Feed Lot

AUG 2018

Feedlots and cow/calf operations in the beef industry who feed 500 or more has annually on grains and concentrates; maintain 500 or more beef cows; backgrounder, stocker/grower, preconditioner; veterinarian, nutritionist, consultant

Issue link: https://feedlotmagazine.epubxp.com/i/1009772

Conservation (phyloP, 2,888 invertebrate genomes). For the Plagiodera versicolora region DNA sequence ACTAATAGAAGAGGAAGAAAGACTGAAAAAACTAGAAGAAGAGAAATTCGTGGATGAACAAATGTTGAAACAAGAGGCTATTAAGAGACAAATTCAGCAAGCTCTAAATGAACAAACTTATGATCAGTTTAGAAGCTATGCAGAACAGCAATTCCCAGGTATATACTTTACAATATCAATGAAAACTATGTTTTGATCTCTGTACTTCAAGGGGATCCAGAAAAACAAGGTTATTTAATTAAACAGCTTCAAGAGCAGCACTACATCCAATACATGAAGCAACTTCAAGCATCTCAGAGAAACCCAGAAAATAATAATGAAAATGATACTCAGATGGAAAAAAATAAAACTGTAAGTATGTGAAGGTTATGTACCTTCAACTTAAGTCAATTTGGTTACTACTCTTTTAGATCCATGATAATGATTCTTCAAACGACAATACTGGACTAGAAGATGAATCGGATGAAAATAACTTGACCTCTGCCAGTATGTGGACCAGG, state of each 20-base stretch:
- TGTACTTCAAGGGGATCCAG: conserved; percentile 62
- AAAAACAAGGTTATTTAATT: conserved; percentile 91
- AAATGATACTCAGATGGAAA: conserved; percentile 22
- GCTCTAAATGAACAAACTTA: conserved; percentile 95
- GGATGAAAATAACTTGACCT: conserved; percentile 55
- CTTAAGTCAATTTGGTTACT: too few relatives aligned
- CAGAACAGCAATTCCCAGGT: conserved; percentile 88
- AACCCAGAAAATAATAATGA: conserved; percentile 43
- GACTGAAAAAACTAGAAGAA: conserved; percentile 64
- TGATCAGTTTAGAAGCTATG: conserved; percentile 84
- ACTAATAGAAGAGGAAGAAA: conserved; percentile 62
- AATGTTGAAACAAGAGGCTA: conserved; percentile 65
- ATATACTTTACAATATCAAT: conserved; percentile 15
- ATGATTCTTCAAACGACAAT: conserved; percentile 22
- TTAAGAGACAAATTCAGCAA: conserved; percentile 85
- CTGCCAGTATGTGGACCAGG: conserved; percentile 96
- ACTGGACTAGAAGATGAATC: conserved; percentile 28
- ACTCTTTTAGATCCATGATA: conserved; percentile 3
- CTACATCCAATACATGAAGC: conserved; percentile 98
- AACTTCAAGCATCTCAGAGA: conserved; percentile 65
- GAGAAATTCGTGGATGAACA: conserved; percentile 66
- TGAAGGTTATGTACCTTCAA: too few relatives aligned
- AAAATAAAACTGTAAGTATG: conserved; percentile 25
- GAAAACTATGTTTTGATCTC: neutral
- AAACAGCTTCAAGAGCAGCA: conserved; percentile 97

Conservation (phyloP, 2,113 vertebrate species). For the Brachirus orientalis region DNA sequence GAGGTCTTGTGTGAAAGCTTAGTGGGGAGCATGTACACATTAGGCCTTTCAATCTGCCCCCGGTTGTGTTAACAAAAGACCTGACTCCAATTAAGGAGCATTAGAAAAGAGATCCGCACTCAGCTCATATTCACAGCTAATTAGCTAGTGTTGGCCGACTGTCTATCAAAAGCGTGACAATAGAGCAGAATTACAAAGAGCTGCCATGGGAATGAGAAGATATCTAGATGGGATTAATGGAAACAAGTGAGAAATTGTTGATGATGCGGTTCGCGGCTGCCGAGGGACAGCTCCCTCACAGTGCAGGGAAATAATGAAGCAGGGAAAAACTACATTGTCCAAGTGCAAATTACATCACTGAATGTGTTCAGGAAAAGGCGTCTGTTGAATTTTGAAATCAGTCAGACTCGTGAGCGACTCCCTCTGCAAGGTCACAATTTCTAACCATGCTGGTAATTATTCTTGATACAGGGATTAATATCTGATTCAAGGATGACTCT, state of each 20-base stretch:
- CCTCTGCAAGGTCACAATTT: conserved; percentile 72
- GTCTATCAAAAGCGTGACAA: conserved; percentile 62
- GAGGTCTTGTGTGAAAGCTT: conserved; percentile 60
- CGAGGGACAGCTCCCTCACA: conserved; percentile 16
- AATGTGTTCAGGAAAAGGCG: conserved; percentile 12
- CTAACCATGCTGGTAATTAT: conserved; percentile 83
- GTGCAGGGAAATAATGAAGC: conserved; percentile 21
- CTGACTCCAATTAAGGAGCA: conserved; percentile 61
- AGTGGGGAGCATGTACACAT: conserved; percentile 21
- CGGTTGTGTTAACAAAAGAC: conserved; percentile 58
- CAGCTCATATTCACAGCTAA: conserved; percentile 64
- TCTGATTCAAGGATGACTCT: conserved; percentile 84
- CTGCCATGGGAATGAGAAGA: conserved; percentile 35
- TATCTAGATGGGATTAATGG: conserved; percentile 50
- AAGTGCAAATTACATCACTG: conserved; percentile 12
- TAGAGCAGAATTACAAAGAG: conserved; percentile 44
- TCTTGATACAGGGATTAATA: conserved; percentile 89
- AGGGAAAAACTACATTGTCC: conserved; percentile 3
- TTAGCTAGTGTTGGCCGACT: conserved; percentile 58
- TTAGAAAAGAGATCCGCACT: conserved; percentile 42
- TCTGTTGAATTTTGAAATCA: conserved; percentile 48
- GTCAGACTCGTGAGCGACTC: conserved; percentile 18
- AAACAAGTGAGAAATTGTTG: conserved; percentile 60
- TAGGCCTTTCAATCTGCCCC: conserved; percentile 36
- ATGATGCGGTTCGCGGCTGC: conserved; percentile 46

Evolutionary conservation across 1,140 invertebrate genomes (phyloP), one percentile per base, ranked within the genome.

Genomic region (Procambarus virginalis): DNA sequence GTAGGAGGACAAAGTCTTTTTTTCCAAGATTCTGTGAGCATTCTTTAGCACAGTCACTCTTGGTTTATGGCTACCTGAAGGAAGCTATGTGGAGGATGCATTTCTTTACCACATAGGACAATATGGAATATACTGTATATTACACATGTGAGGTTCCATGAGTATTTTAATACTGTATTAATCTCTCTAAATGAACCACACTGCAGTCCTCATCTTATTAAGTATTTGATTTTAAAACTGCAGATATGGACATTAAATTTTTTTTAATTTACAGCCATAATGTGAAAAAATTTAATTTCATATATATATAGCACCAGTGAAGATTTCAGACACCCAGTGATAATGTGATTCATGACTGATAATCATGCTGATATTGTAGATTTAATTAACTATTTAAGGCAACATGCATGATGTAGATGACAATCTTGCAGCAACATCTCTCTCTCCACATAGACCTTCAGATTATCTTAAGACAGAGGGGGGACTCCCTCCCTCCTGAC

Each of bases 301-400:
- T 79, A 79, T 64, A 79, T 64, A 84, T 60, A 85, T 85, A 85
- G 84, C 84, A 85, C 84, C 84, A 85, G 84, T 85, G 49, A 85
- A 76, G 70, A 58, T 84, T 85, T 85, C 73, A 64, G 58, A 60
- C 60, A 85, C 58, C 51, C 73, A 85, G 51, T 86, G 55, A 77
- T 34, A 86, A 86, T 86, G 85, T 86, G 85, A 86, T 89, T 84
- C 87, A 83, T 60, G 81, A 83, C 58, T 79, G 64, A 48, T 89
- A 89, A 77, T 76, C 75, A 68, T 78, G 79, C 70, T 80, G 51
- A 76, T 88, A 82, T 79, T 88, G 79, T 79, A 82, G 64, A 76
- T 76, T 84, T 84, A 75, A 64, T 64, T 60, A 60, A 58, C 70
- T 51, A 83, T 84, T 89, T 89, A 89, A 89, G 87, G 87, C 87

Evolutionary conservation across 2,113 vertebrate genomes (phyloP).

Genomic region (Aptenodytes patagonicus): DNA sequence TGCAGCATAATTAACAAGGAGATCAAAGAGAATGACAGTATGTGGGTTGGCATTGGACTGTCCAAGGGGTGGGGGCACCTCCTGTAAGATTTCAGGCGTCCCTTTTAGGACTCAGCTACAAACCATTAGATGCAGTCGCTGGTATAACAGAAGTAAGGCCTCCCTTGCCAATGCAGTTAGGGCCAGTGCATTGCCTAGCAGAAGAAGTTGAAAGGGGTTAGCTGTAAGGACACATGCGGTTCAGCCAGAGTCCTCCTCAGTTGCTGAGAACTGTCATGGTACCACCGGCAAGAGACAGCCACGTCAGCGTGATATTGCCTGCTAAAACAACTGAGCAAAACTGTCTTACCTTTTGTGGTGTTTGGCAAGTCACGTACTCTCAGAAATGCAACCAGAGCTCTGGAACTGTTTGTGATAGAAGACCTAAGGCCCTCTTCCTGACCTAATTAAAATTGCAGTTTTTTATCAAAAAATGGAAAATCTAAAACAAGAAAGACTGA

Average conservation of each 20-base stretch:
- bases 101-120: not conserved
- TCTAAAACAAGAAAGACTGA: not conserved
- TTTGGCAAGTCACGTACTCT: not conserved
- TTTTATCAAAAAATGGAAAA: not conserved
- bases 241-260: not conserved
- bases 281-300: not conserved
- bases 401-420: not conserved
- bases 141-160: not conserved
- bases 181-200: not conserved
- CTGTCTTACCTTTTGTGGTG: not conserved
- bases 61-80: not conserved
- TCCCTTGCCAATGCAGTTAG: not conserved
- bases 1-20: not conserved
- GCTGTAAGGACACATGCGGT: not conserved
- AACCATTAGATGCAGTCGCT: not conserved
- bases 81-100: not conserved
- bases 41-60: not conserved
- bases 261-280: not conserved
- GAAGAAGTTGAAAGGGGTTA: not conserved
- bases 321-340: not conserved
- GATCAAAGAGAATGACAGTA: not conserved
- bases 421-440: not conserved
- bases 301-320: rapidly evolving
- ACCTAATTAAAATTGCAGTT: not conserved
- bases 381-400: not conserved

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12 FEED•LOT August 2018 Determining value of grass for grazing becomes more complex. "In Nebraska it used to be about $ 20 per pair, then during the drought of 2011-12 it jumped to $60 per pair. Now it's about $50," he says. "If I estimate what that pair eats in terms of TDN, at $ 50 per pair per month, it's about 9 cents per pound of TDN, which is more than the cost of corn silage and distill- ers grains. However, if it's $30 per pair, that would be 5 cents per pound of TDN. When we try to compare grazing versus confine- ment feeding we have to consider the cost of grass, and whether it includes management of the cattle," says Klopfenstein. What kind of performance you get on grass is another variable. "If you are not getting above 1½ pounds gain per day, grass becomes more costly in terms of profit. You are paying the same for the grass whether the cattle are gaining one or two pounds per day." FL money one year and not another. "We did our study over two years, comparing groups of back- grounding calves, then did an eco- nomic analysis. One year it was more profitable to have them in the feedlot, and the other year it was a lot more profitable to have them grazing." Nutritional variability in pasture must be considered. "When we feed cattle in the dry-lot, we know ex- actly what they are getting (quality, and quantity). We can control these factors. When they are grazing, you don't know how much they are eat- ing, nor the nutritional value of the forage. Feedlot studies are easier to do," he says. "We figure 35 cents per day per animal for yardage in confinement, on average, to have the facility and do the feeding, haul out manure, etc. It costs more to care for them," says Klopfenstein. "We figure 10 cents per day per animal grazing—for monitoring them, supplying salt/mineral, mov- ing temporary hot wire, etc. There's a difference of 25 cents per day, but it may vary. How intensive is the grazing and how much labor does it entail? If we assume 25 cents difference, the cost of feed in the dry-lot would have to be less than the cost of pasture. I calculated the cost of different feed ingredients, based on TDN (energy) value of the feed—the cost per pound of TDN," he explains. "Corn silage is about 8 cents per pound of TDN, as economical as any harvested forage. Crop residue becomes more expensive because it doesn't have as much energy," he says. "Distillers grains have more en- ergy than silage or corn residue; it only costs about 7 cents per pound of TDN. Feeding some combination of silage and distillers grains would be a little less than 8 cents per pound of TDN," he says. STOCKER SPECIAL Regional Options... from previous page Rotator® Technology for Pivot Irrigation Mitigate Dust & Cool the Herd with Nelson Big Gun® Sprinklers, Control Valves & TWIG® Wireless Controls nelsonirrigation.com / Tel: +1 509.525.7660 Automation The Original Big Gun® Sprinkler

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